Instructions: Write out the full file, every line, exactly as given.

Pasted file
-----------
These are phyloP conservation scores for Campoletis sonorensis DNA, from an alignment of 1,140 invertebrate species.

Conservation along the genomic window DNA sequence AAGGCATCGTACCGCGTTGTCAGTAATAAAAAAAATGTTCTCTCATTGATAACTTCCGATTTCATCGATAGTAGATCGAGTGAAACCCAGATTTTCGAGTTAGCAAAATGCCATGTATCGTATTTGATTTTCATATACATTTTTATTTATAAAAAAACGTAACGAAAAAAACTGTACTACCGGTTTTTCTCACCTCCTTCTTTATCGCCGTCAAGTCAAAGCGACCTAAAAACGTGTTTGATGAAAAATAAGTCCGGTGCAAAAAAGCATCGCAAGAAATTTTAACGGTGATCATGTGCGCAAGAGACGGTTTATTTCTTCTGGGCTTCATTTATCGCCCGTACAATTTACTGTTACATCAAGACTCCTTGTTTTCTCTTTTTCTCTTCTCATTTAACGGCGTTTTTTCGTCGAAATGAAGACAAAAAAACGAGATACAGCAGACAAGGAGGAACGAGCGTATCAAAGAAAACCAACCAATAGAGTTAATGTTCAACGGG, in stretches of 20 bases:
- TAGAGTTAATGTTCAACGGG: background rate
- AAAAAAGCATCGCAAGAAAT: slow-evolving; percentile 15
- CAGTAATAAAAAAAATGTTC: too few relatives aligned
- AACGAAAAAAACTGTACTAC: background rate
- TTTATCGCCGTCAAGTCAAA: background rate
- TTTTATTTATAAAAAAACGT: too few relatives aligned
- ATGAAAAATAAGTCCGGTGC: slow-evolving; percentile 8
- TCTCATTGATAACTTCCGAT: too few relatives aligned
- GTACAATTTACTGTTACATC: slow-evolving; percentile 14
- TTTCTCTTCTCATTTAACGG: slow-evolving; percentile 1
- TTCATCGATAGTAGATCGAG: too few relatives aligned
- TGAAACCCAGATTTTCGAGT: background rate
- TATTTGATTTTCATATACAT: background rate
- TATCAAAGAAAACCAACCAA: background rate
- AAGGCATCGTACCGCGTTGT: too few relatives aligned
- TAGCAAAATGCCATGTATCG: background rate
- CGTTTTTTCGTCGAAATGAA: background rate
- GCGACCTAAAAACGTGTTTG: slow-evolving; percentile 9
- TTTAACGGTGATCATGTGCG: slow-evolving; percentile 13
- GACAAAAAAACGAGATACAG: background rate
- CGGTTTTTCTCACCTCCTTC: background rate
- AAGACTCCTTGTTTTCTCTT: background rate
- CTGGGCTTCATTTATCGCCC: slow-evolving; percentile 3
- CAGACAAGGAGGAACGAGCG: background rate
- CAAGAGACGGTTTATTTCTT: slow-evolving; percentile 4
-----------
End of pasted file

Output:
These are phyloP conservation scores for Campoletis sonorensis DNA, from an alignment of 1,140 invertebrate species.

Conservation along the genomic window DNA sequence AAGGCATCGTACCGCGTTGTCAGTAATAAAAAAAATGTTCTCTCATTGATAACTTCCGATTTCATCGATAGTAGATCGAGTGAAACCCAGATTTTCGAGTTAGCAAAATGCCATGTATCGTATTTGATTTTCATATACATTTTTATTTATAAAAAAACGTAACGAAAAAAACTGTACTACCGGTTTTTCTCACCTCCTTCTTTATCGCCGTCAAGTCAAAGCGACCTAAAAACGTGTTTGATGAAAAATAAGTCCGGTGCAAAAAAGCATCGCAAGAAATTTTAACGGTGATCATGTGCGCAAGAGACGGTTTATTTCTTCTGGGCTTCATTTATCGCCCGTACAATTTACTGTTACATCAAGACTCCTTGTTTTCTCTTTTTCTCTTCTCATTTAACGGCGTTTTTTCGTCGAAATGAAGACAAAAAAACGAGATACAGCAGACAAGGAGGAACGAGCGTATCAAAGAAAACCAACCAATAGAGTTAATGTTCAACGGG, in stretches of 20 bases:
- TAGAGTTAATGTTCAACGGG: background rate
- AAAAAAGCATCGCAAGAAAT: slow-evolving; percentile 15
- CAGTAATAAAAAAAATGTTC: too few relatives aligned
- AACGAAAAAAACTGTACTAC: background rate
- TTTATCGCCGTCAAGTCAAA: background rate
- TTTTATTTATAAAAAAACGT: too few relatives aligned
- ATGAAAAATAAGTCCGGTGC: slow-evolving; percentile 8
- TCTCATTGATAACTTCCGAT: too few relatives aligned
- GTACAATTTACTGTTACATC: slow-evolving; percentile 14
- TTTCTCTTCTCATTTAACGG: slow-evolving; percentile 1
- TTCATCGATAGTAGATCGAG: too few relatives aligned
- TGAAACCCAGATTTTCGAGT: background rate
- TATTTGATTTTCATATACAT: background rate
- TATCAAAGAAAACCAACCAA: background rate
- AAGGCATCGTACCGCGTTGT: too few relatives aligned
- TAGCAAAATGCCATGTATCG: background rate
- CGTTTTTTCGTCGAAATGAA: background rate
- GCGACCTAAAAACGTGTTTG: slow-evolving; percentile 9
- TTTAACGGTGATCATGTGCG: slow-evolving; percentile 13
- GACAAAAAAACGAGATACAG: background rate
- CGGTTTTTCTCACCTCCTTC: background rate
- AAGACTCCTTGTTTTCTCTT: background rate
- CTGGGCTTCATTTATCGCCC: slow-evolving; percentile 3
- CAGACAAGGAGGAACGAGCG: background rate
- CAAGAGACGGTTTATTTCTT: slow-evolving; percentile 4